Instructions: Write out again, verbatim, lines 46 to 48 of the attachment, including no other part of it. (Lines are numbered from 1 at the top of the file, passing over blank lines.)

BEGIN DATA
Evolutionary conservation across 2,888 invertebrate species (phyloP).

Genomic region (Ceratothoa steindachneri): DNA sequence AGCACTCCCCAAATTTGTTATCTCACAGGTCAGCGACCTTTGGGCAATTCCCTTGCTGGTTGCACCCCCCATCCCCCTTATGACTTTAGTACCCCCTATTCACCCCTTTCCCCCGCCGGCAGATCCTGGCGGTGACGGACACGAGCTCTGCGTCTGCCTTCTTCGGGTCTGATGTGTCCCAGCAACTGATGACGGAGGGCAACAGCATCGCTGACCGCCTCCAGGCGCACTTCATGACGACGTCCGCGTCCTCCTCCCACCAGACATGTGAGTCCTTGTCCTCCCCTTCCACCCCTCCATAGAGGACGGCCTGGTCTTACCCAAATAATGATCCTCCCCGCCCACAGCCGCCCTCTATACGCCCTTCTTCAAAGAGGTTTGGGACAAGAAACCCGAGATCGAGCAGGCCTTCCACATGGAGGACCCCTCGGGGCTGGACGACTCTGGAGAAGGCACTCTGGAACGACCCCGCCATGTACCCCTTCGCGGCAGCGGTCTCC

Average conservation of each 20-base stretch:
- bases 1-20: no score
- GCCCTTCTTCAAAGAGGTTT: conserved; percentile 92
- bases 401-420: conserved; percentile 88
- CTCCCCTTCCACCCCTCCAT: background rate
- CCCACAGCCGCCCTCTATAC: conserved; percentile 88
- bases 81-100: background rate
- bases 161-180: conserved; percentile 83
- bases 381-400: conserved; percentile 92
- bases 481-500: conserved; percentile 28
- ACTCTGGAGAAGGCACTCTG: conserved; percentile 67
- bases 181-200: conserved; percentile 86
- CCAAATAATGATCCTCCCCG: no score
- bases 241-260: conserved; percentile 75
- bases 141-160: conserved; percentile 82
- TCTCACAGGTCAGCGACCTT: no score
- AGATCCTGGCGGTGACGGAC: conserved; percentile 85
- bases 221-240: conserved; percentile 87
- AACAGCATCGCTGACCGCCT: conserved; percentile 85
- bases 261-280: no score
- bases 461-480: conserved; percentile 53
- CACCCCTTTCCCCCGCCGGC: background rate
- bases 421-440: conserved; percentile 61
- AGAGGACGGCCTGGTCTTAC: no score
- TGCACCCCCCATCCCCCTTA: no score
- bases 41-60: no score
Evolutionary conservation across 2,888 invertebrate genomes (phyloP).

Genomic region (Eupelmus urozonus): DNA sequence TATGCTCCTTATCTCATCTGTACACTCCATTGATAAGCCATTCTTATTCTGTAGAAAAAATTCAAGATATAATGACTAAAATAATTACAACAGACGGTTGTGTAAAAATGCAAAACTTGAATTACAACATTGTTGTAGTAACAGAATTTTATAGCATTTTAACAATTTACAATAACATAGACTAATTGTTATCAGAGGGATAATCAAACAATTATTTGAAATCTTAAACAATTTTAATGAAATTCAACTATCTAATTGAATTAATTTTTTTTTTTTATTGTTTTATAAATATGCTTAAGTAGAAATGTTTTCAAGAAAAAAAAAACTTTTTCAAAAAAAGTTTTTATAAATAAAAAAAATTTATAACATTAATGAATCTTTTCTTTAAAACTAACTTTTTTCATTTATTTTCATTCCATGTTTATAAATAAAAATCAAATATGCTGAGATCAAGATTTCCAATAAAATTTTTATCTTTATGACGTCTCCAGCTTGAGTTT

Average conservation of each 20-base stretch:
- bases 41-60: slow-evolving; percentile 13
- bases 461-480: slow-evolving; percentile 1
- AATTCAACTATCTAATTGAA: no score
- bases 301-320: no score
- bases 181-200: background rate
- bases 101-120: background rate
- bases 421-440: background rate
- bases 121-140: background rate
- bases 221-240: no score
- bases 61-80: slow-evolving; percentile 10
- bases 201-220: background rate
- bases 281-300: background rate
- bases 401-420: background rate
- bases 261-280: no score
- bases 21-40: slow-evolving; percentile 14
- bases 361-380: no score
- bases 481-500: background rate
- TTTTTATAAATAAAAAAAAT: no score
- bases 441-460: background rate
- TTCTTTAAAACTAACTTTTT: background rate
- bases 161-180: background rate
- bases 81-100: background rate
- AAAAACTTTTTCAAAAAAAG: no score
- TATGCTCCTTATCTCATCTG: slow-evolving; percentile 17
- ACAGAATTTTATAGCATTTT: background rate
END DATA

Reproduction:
- bases 21-40: slow-evolving; percentile 14
- bases 361-380: no score
- bases 481-500: background rate